Colchian Culture
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Colchian Culture
Ancient Kingdom of Colchis
Colchic axis. Characteristic Ornaments.
Colchian gold diadem

Colchian culture (Georgian: ? ?; 7000 BCE to 600 BCE) is Neolithic - an early Bronze Age and Iron Age culture of the western Caucasus, mostly in western Georgia. It was partially succeeded by the Koban culture in northern and central Caucasus.

It is named after the ancient geographic region of Colchis, which covered a large area along the Black Sea coast. It is mainly known for highly developed bronze production and artistic craftsmanship.[1] There are many items of copper and bronze found in ancient graves. Graves found and studied have been located in the Abkhazia region,[2] the Sukhumi mountain complexes,[3] the Racha highlands where brick tiles and graffiti have been found, and the Colchian plains ( ? [ka]) where collective graves have been found.

Collective graves occurred during the last stages of the Colchian culture (c.8th millennium to 6th century BCE). In these graves bronze items were found that represented foreign trade occurred with the Colchian culture. At this time an increase in the production of weapons and agricultural tools is seen. Evidence of copper mining has been found in Racha, Abkhazia, Svaneti, and Adjara.[1][3] Ruins of palaces are present in the Colchian Plains.[4]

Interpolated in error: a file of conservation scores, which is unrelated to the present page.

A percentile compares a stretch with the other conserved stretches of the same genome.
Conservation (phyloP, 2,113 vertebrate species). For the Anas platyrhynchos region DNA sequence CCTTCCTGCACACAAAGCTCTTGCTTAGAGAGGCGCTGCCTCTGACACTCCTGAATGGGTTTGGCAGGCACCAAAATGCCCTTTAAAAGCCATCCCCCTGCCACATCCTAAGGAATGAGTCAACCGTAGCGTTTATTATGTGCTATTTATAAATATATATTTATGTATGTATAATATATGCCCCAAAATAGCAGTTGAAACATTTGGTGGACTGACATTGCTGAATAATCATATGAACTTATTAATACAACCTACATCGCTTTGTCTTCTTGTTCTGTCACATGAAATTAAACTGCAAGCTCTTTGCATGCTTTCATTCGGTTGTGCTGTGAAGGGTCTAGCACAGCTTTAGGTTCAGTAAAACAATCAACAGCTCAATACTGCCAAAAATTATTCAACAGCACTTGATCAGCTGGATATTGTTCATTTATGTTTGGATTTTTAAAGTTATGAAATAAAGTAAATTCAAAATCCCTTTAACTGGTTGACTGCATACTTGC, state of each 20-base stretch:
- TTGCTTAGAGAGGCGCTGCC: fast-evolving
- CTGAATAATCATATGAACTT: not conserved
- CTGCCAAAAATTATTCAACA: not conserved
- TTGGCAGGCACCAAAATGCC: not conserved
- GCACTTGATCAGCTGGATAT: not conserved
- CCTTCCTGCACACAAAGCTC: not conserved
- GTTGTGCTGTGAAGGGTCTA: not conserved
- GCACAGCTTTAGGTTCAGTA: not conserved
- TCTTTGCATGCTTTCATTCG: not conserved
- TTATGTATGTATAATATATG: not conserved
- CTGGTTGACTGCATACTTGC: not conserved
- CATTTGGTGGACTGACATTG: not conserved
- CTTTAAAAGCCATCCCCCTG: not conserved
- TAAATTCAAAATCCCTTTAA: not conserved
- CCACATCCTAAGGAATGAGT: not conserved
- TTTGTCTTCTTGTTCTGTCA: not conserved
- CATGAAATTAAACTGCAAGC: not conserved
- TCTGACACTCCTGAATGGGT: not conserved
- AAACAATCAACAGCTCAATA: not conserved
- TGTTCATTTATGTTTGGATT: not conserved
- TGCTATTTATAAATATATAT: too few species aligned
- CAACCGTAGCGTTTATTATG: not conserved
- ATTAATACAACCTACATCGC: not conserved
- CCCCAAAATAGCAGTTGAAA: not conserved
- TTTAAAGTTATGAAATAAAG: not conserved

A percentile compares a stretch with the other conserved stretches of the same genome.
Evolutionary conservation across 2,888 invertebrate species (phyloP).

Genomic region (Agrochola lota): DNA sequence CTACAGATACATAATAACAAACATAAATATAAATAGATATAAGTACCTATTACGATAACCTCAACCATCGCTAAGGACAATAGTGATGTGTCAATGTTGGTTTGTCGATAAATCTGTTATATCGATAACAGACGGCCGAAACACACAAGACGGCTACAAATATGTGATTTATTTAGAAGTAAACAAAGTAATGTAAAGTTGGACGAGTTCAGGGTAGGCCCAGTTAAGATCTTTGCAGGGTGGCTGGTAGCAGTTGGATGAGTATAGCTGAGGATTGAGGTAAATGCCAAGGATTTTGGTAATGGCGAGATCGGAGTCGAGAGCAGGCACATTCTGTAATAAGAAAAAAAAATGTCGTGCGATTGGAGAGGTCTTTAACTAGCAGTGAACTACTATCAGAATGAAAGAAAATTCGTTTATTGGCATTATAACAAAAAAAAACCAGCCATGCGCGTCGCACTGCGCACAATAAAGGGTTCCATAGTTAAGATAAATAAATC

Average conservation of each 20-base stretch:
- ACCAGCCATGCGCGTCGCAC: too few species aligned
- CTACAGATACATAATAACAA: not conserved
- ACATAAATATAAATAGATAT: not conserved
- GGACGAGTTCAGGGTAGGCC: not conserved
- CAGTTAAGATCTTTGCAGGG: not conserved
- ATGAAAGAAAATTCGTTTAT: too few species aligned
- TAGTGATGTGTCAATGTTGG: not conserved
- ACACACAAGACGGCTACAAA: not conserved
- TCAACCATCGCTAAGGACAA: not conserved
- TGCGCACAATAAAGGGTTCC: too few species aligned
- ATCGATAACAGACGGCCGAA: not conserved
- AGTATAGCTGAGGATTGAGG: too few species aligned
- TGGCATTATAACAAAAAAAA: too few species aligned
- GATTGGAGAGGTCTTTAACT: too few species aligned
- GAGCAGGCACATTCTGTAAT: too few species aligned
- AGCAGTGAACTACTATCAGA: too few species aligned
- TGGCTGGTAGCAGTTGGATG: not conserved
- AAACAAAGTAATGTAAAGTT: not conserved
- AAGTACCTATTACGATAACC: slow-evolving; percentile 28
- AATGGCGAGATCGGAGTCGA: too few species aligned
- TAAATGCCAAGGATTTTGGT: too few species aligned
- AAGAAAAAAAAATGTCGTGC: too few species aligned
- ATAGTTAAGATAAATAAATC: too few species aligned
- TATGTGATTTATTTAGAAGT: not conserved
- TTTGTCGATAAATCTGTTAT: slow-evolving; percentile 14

Colchian culture is characterized by Colchian axes, sickles, short spears, flat axes, bow-shaped and cylindrical axes, belts, bracelets, bearings, and statuettes. The items are often painted and sometimes even with the sculptural expression expressing the religious ideas of the Colchis. Colchians are the ancestors of the modern day western Georgians, most notably Zans/Chans () - Megrelians and the Laz people, as well as Svans of the northern region of Svaneti in Georgia.

See also


  1. ^ a b , A (1935). ? ? ? ? ? ? [To the question of the oldest copper metallurgy in the Caucasus] (in Russian).
  2. ^ , M (1962). ? ? ? ? ? ?, [Monuments of Colchian cultures in the village of Kulanurkhwa, Abkhaz ASSR, USSR] (in Russian).
  3. ^ a b , ? (1953). ? ? ? [Archaeological Monuments of Sokhumi Mountain] (in Georgian).
  4. ^ , ? (1965). ? ? [History of Colchian Culture] (in Georgian).

External links

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